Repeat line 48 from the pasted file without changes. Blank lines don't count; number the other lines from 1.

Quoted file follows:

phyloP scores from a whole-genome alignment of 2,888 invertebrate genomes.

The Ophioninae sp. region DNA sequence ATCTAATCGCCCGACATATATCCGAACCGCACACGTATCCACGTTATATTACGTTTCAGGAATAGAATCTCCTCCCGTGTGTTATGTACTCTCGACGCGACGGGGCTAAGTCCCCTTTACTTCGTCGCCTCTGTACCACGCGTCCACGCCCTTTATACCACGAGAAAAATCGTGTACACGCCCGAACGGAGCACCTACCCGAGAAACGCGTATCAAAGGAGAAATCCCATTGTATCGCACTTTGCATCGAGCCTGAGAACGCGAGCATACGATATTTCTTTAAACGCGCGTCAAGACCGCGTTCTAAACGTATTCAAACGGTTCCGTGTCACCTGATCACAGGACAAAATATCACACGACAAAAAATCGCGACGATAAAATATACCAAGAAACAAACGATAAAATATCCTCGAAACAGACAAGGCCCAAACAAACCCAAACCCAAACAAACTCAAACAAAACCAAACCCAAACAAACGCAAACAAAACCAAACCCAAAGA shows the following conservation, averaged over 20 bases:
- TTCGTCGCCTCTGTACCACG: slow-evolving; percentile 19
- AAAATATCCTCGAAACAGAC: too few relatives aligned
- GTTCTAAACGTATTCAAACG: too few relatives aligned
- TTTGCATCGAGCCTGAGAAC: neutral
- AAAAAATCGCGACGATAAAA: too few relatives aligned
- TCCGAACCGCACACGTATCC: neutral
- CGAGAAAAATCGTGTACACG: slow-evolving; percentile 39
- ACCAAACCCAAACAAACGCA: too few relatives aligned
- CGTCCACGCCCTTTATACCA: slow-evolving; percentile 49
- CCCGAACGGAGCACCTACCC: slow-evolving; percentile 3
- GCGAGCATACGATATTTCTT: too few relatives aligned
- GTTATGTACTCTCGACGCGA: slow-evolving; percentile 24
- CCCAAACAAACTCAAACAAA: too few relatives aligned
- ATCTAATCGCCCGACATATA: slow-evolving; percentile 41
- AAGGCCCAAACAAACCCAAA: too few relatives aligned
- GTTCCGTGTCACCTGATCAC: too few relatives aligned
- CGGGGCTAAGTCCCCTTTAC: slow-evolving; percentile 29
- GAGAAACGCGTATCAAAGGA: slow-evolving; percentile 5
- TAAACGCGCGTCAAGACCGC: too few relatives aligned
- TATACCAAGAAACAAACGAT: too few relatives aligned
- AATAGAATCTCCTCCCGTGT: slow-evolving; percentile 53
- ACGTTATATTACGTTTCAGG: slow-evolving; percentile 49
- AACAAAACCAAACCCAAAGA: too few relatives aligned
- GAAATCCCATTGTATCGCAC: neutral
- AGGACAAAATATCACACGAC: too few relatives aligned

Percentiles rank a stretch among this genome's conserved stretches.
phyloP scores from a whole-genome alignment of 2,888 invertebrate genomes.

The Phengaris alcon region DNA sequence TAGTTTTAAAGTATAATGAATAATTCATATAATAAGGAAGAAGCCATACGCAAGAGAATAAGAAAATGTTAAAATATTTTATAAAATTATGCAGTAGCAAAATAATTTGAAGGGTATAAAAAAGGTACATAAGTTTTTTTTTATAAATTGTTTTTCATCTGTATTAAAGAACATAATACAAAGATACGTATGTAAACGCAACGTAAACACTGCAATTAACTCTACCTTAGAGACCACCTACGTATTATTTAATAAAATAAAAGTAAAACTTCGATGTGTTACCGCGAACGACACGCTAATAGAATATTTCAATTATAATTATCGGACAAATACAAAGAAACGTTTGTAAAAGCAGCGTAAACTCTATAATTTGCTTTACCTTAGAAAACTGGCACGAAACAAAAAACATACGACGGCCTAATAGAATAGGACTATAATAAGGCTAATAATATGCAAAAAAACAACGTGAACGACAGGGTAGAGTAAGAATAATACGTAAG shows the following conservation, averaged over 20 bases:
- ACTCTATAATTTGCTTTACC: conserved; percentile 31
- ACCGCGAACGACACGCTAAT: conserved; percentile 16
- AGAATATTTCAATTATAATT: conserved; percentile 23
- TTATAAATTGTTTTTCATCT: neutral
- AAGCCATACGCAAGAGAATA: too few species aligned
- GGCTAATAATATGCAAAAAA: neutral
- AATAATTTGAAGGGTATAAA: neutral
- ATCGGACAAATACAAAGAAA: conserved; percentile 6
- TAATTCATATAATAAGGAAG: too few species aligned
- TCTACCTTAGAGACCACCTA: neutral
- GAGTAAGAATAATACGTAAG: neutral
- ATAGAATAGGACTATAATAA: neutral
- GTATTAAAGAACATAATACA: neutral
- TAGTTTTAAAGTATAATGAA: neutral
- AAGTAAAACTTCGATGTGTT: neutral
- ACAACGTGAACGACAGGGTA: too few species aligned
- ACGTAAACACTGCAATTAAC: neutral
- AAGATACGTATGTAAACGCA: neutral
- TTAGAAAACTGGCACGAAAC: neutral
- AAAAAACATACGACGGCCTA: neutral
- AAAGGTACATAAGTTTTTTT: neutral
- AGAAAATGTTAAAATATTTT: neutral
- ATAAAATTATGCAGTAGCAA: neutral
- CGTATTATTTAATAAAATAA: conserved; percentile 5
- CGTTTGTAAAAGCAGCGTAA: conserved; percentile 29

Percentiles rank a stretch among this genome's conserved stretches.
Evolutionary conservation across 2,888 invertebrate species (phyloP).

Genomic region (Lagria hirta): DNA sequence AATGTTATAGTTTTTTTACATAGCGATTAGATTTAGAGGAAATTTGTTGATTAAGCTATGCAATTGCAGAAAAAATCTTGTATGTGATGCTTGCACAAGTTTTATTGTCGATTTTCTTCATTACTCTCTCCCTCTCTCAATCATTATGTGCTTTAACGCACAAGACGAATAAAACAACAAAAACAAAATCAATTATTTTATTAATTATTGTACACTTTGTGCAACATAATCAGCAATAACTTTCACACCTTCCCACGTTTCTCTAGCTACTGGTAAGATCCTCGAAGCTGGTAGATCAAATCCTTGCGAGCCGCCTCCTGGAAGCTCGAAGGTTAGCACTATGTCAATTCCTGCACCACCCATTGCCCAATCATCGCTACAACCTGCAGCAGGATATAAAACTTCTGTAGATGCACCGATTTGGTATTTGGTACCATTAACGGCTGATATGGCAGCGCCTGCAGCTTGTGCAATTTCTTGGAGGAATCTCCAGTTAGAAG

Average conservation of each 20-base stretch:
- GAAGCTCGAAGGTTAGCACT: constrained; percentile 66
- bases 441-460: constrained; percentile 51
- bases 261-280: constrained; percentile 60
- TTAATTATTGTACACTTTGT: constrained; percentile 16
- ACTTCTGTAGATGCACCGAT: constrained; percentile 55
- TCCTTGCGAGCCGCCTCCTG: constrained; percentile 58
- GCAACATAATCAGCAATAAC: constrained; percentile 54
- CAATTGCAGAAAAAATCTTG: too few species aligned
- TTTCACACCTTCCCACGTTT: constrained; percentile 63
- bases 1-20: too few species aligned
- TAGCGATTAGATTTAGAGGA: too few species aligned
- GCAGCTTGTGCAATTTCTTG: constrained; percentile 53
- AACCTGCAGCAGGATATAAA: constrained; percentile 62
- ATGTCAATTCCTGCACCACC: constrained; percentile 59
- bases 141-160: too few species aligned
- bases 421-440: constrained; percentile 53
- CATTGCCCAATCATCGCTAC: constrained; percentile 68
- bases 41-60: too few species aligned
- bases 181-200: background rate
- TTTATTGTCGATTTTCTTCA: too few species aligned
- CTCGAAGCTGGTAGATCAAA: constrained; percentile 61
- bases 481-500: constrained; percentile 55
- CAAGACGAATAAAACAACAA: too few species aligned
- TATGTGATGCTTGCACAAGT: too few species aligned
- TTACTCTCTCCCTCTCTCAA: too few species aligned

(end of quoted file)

- AAGATACGTATGTAAACGCA: neutral